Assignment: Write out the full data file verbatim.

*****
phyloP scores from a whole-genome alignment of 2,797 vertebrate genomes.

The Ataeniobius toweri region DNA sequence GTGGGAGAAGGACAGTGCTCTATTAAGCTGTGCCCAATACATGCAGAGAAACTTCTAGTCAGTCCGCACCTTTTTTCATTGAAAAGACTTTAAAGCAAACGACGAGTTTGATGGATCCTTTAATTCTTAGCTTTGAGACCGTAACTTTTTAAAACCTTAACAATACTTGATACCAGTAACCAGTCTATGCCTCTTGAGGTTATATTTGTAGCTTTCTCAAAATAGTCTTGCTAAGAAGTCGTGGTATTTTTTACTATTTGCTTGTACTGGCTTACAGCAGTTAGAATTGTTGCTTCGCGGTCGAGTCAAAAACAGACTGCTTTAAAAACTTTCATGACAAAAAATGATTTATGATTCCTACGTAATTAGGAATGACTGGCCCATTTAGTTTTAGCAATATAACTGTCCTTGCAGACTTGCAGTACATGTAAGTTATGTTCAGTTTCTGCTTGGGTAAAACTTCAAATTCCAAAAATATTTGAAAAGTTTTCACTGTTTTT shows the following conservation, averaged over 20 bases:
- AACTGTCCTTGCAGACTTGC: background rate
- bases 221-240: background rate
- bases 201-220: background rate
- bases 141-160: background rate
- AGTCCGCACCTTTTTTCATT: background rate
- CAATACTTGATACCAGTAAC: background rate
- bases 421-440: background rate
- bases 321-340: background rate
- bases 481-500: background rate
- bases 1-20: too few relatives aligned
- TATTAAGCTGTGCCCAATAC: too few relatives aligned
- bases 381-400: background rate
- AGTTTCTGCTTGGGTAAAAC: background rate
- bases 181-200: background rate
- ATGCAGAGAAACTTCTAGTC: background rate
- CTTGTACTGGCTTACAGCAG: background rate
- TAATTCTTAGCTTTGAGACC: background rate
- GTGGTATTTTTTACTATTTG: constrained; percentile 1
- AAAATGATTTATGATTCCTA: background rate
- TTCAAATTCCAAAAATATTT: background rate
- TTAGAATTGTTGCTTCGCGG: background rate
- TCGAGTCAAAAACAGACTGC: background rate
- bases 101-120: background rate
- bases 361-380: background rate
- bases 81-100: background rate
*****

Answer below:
phyloP scores from a whole-genome alignment of 2,797 vertebrate genomes.

The Ataeniobius toweri region DNA sequence GTGGGAGAAGGACAGTGCTCTATTAAGCTGTGCCCAATACATGCAGAGAAACTTCTAGTCAGTCCGCACCTTTTTTCATTGAAAAGACTTTAAAGCAAACGACGAGTTTGATGGATCCTTTAATTCTTAGCTTTGAGACCGTAACTTTTTAAAACCTTAACAATACTTGATACCAGTAACCAGTCTATGCCTCTTGAGGTTATATTTGTAGCTTTCTCAAAATAGTCTTGCTAAGAAGTCGTGGTATTTTTTACTATTTGCTTGTACTGGCTTACAGCAGTTAGAATTGTTGCTTCGCGGTCGAGTCAAAAACAGACTGCTTTAAAAACTTTCATGACAAAAAATGATTTATGATTCCTACGTAATTAGGAATGACTGGCCCATTTAGTTTTAGCAATATAACTGTCCTTGCAGACTTGCAGTACATGTAAGTTATGTTCAGTTTCTGCTTGGGTAAAACTTCAAATTCCAAAAATATTTGAAAAGTTTTCACTGTTTTT shows the following conservation, averaged over 20 bases:
- AACTGTCCTTGCAGACTTGC: background rate
- bases 221-240: background rate
- bases 201-220: background rate
- bases 141-160: background rate
- AGTCCGCACCTTTTTTCATT: background rate
- CAATACTTGATACCAGTAAC: background rate
- bases 421-440: background rate
- bases 321-340: background rate
- bases 481-500: background rate
- bases 1-20: too few relatives aligned
- TATTAAGCTGTGCCCAATAC: too few relatives aligned
- bases 381-400: background rate
- AGTTTCTGCTTGGGTAAAAC: background rate
- bases 181-200: background rate
- ATGCAGAGAAACTTCTAGTC: background rate
- CTTGTACTGGCTTACAGCAG: background rate
- TAATTCTTAGCTTTGAGACC: background rate
- GTGGTATTTTTTACTATTTG: constrained; percentile 1
- AAAATGATTTATGATTCCTA: background rate
- TTCAAATTCCAAAAATATTT: background rate
- TTAGAATTGTTGCTTCGCGG: background rate
- TCGAGTCAAAAACAGACTGC: background rate
- bases 101-120: background rate
- bases 361-380: background rate
- bases 81-100: background rate